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Battle of Middleburg | Mt. Defiance Historic Park


Dismounted Cavalry at Mt. Defiance

The crest of the hill, known today as Mount Defiance, was the key to the Southern position on June 19, 1863.  Two Southern brigades, supported by horse artillery, manned the crest of this ridge as well as north and south of it.  One Southern gun was placed in the road immediately adjacent to the blacksmith's shop, which still stands today.  The fighting was chaotic and deadly as both sides pressed mounted attacks up and down Ashby’s Gap Turnpike from modern-day Zulla Road to the hillcrest and back.  The key to this position was the Civil War-era alignment of Zulla Road, now an abandoned segment of driveway.  When a Federal force continued to press the attack along this road, starting from a point one mile to the south, Stuart was ultimately compelled to retire further to the west.

The Battle Begins

After a day of maneuver and sporadic skirmishing, June 19th began with the 6 a.m. departure of Col J. Irvin Gregg’s Union cavalry brigade from their overnight bivouac about a mile and a half east of Middleburg.  The 4th Pennsylvania Regiment led their advance rushing straight up the road, while Confederate pickets opened fire as the Yanks approached the town.  Offering only brief resistance, the Southerners quickly retreated to their main defensive position of the day at Mount Defiance, an inherently strong expanse of ground situated along the heights to the west of the town. 

A Killing Ground

Stuart had arranged his 3,200 troops on both sides of Ashby’s Gap Turnpike (today’s US 50) with two batteries of artillery anchoring the center of the defensive line and straddling the roadway near the still standing blacksmith’s shop.  Confederate Brigadier General Beverly Robertson dismounted his two regiments south of the turnpike behind fences and at the front edge of the woods along modern Zulla Road while Confederate Colonel John Chambliss’ brigade held the turnpike and covered the left flank to the north.  All of these troop positions were backed up with a mounted reserve to the rear.  A Union assault straight up the pike would ride directly into a heavy canister barrage from the Confederate artillery and a gauntlet of fire from a thousand sharpshooters.  Thus, the Southern cavalrymen had prepared a killing ground akin to that of the 1st Massachusetts Memorial near Aldie two days before.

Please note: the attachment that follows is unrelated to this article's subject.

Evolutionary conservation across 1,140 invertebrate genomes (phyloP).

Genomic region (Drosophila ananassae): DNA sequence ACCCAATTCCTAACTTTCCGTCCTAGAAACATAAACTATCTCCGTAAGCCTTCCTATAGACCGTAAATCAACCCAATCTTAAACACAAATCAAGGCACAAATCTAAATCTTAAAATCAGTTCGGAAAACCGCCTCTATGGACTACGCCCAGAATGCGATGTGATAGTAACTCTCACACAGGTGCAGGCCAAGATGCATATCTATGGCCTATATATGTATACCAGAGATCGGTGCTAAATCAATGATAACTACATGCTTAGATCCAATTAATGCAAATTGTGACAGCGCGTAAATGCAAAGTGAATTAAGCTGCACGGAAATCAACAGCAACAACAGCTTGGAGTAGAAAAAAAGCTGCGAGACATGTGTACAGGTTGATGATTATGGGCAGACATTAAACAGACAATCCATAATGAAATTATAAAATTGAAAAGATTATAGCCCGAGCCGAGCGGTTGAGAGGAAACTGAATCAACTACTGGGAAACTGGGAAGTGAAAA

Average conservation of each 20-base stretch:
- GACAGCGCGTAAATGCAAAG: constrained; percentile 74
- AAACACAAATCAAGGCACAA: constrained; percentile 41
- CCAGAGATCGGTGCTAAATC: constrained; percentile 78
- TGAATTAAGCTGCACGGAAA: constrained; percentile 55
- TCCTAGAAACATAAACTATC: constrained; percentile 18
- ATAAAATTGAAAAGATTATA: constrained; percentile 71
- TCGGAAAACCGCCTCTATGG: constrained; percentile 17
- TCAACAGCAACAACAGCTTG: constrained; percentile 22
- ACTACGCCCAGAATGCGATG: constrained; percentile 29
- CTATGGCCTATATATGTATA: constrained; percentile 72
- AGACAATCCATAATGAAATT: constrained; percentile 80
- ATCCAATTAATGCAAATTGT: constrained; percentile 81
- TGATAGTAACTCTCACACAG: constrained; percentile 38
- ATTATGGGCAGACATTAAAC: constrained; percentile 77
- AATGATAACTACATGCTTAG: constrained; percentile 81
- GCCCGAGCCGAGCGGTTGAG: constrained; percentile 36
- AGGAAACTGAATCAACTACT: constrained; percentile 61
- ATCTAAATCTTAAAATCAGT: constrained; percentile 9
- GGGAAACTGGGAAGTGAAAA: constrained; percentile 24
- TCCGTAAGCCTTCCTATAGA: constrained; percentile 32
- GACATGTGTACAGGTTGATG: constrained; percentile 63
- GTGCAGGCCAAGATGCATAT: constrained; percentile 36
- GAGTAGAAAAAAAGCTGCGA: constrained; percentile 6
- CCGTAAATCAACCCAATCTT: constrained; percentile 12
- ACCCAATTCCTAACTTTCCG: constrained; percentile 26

The Yanks Press Forward

At this point, Colonel Gregg began to deploy his Union brigade to the west of Middleburg.  Two of his regiments moved south of the turnpike forming a skirmish line near the Cocke Family House, now demolished, where Confederate sharpshooters harassed them from behind the gravestones of the Cocke Family Cemetery.  Four more companies of Gregg’s Northerners dismounted and fanned out across the high ground to the north of the turnpike while Lieutenant William Fuller’s Federal battery of six guns unlimbered on the western edge of Middleburg to challenge the Rebels at a range of close to 1,000 yards.  More Union cavalrymen under the command of Brig. Gen. David McMurtrie Gregg arrived around mid-morning, putting additional troops in the field both to the south and north of the pike. 

A Coordinated Attack

With their forces now in place, the Federals pushed forward in a coordinated attack that soon threw the defenders into confusion.  With guns blazing, two mounted companies of the 1st Maine punched through the Confederate center.  Fighting swirled around the Blacksmith’s Shop and it became necessary for Stuart to move his artillery out of harm’s way.  Confederate Colonel Chambliss withdrew one of his regiments to form a new battle line across the turnpike 500 yards to the rear.  This line held long enough for other Southern troopers to regain the pike and move to the rear.  Both Confederate brigades then retreated to the high ground around Bittersweet Farm to the west. The Federal forces, given the torrid heat and bitter fighting of the day, were content to halt their advance short of Bittersweet Farm.  Thus, Stuart, although again relinquishing the field to the Union army, continued to slow their advance toward the Blue Ridge and once more thwarted them in their principal mission of locating Lee’s Army. 

- From historian and author BOB O’NEILL

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